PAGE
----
What is a UPS (Uninterruptible Power Supply)?
In a UPS, the energy is generally stored in flywheels, batteries, or super capacitors. When compared to other immediate power supply system, UPS have the advantage of immediate protection against the input power interruptions.
It has very short on-battery run time; however this time is enough to safely shut down the connected apparatus (computers, telecommunication equipment etc) or to switch on a standby power source.
UPS can be used as a protective device for some hardware which can cause serious damage or loss with a sudden power disruption.
Uninterruptible power source, Battery backup and Flywheel back up are the other names often used for UPS. The available size of UPS units ranges from 200 VA which is used for a solo computer to several large units up to 46 MVA.
Major Roles of a UPS
When there is any failure in main power source, the UPS will supply the power for a short time. This is the prime role of UPS. In addition to that, it can also able to correct some general power problems related to utility services in varying degrees.
The problems that can be corrected are voltage spike (sustained over voltage), Noise, Quick reduction in input voltage, Harmonic distortion and the instability of frequency in mains.
Types of UPS
Generally, the UPS system is categorised into On-line UPS, Off- line UPS and Line interactive UPS. Other designs include Standby on-line hybrid, Standby-Ferro, Delta conversion On-Line.
This UPS is also called as Standby UPS system which can give only the most basic features. Here, the primary source is the filtered AC mains (shown in solid path in figure 1).
When the power breakage occurs, the transfer switch will select the backup source (shown in dashed path in figure 1).
Thus we can clearly see that the stand by system will start working only when there is any failure in mains. In this system, the AC voltage is first rectified and stored in the storage battery connected to the rectifier.
When power breakage occurs, this DC voltage is converted to AC voltage by means of a power inverter, and is transferred to the load connected to it.
This is the least expensive UPS system and it provides surge protection in addition to back up. The transfer time can be about 25 milliseconds which can be related to the time taken by the UPS system to detect the utility voltage that is lost. The block diagram is shown below.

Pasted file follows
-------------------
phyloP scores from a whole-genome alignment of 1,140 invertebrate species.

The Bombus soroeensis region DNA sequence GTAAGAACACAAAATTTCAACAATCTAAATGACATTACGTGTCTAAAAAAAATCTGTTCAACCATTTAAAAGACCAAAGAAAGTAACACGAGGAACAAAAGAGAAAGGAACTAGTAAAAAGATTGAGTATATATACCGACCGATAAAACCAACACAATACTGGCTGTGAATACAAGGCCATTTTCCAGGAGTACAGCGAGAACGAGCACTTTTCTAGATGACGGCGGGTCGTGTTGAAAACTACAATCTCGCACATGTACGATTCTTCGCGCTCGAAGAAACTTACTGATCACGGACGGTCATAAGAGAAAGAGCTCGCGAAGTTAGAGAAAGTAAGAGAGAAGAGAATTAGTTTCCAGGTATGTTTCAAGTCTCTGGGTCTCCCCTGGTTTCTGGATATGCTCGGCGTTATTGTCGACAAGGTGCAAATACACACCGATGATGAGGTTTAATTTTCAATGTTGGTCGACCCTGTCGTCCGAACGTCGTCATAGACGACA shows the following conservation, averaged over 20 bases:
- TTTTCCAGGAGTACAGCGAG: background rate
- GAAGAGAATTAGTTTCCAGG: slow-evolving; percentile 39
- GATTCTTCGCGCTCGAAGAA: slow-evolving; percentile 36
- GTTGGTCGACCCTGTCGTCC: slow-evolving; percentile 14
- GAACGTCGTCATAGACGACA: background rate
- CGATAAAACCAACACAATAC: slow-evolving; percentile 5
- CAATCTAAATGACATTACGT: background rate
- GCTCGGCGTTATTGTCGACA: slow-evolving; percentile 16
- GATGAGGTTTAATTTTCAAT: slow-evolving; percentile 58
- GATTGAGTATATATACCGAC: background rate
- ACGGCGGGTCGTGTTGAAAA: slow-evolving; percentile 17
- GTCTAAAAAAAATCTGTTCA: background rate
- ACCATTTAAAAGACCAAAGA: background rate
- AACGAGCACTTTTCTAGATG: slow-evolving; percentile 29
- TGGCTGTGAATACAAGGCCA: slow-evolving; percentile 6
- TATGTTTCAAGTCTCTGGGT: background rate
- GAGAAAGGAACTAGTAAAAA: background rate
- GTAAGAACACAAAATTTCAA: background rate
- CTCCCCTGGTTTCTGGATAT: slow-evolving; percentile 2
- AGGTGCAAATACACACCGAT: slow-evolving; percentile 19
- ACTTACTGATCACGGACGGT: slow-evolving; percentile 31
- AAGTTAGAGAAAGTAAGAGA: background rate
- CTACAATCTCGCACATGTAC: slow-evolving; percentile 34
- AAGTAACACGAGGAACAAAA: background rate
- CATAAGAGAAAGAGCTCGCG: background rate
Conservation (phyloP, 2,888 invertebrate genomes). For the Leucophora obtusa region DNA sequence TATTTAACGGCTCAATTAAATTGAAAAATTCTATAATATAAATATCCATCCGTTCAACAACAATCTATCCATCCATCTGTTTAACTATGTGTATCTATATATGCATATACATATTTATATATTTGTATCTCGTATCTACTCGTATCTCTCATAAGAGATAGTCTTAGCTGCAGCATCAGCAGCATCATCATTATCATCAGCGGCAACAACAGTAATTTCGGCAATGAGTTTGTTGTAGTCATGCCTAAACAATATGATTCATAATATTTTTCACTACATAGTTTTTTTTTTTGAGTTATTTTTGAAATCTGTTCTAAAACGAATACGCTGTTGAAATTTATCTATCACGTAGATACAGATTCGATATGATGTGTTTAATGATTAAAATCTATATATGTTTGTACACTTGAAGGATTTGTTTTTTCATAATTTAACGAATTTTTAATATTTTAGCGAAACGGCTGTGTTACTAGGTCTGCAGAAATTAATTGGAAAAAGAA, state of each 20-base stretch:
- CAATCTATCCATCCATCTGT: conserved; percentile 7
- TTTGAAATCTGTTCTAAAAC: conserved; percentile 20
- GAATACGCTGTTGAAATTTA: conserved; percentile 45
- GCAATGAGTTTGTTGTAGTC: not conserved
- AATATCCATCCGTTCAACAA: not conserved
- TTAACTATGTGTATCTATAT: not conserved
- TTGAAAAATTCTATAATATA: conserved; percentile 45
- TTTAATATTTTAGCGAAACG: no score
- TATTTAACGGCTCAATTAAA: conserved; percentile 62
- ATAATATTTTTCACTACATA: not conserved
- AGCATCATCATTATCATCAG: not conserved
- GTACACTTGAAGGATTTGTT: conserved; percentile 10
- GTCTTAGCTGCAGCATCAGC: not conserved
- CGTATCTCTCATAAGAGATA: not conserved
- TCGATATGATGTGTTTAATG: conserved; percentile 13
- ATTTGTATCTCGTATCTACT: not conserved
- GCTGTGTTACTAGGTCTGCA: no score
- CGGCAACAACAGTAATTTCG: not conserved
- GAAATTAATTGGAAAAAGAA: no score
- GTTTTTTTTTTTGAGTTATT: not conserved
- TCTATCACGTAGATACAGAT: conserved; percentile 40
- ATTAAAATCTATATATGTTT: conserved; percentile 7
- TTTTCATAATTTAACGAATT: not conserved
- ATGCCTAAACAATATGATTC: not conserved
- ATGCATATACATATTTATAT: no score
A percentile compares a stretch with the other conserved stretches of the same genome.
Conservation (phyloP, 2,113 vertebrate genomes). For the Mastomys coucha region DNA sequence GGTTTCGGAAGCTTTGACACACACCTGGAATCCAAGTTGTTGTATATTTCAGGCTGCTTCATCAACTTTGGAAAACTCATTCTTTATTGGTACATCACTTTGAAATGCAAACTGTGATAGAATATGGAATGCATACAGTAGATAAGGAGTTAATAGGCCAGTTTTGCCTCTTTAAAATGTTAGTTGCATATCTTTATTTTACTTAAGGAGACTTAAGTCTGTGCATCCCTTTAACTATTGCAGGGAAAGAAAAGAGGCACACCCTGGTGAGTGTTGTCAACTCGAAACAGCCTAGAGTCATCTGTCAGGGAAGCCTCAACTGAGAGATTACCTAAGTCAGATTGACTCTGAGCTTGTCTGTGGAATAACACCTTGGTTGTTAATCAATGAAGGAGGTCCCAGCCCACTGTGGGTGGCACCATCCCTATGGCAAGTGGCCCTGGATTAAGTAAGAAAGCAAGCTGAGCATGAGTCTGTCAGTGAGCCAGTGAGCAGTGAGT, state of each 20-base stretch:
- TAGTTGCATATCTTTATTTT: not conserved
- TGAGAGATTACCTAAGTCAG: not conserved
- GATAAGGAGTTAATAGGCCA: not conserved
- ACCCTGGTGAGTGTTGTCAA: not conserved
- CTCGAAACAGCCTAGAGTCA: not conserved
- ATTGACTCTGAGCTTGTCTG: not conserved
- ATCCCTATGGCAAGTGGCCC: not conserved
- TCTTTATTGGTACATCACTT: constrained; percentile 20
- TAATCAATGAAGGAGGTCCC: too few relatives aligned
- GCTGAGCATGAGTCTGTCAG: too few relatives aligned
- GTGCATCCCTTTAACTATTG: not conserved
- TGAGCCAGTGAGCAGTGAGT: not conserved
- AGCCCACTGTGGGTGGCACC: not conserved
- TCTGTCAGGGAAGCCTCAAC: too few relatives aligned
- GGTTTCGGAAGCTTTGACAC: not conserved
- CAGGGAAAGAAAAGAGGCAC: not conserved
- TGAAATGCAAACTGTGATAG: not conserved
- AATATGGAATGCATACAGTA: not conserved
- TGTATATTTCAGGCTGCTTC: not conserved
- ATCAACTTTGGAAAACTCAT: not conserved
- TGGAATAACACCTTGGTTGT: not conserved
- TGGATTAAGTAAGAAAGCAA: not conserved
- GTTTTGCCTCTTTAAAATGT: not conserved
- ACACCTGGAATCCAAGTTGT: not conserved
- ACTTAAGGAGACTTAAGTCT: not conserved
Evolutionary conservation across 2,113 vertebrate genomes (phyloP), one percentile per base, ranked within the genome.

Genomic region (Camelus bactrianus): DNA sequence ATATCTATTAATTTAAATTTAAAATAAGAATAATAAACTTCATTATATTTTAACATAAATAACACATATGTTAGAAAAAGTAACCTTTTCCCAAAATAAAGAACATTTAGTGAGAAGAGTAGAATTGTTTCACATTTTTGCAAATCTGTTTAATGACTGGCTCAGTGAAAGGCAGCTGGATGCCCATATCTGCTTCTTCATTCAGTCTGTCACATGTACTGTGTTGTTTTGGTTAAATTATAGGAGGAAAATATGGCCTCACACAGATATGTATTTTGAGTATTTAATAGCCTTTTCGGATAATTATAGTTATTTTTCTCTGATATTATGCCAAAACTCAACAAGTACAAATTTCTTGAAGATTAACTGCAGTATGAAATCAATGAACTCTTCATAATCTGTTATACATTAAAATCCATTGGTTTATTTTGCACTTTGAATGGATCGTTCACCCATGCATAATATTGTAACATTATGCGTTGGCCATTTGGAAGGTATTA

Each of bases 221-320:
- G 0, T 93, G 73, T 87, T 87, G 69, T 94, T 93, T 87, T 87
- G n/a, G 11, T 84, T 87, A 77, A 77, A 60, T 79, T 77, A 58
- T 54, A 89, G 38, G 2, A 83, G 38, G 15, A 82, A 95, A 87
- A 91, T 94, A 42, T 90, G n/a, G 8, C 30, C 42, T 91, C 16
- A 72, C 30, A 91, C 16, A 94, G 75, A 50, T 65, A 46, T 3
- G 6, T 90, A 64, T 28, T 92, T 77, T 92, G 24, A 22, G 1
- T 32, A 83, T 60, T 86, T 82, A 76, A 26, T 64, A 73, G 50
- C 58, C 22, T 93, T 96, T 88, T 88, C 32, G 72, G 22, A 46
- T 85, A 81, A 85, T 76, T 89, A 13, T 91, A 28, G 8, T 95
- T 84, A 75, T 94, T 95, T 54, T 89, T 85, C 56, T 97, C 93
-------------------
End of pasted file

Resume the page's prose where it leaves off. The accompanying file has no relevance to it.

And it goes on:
In this type of UPS, double conversion method is used. Here, first the AC input is converted into DC by rectifying process for storing it in the rechargeable battery.
This DC is converted into AC by the process of inversion and given to the load or equipment which it is connected (figure 2).
This type of UPS is used where electrical isolation is mandatory. This system is a bit more costly due to the design of constantly running converters and cooling systems.
Here, the rectifier which is powered with the normal AC current is directly driving the inverter. Hence it is also known as Double conversion UPS. The block diagram is shown below.
When there is any power failure, the rectifier have no role in the circuit and the steady power stored in the batteries which is connected to the inverter is given to the load by means of transfer switch.
Once the power is restored, the rectifier begins to charge the batteries. To prevent the batteries from overheating due to the high power rectifier, the charging current is limited. During a main power breakdown, this UPS system operates with zero transfer time.
The reason is that the backup source acts as a primary source and not the main AC input. But the presence of inrush current and large load step current can result in a transfer time of about 4-6 milliseconds in this system.
Line Interactive UPS
For small business and departmental servers and webs, line interactive UPS is used. This is more or less same as that of off-line UPS.
The difference is the addition of tap changing transformer. Voltage regulation is done by this tap-changing transformer by changing the tap depending on input voltage. Additional filtering is provided in this UPS result in lower transient loss. The block diagram is shown below.
Applications of a UPS include:
- Data Centers
- Banks and insurance
- Some special projects (events)
You can learn more about UPS’s and other electrical equipment by studying our free basic electrical questions.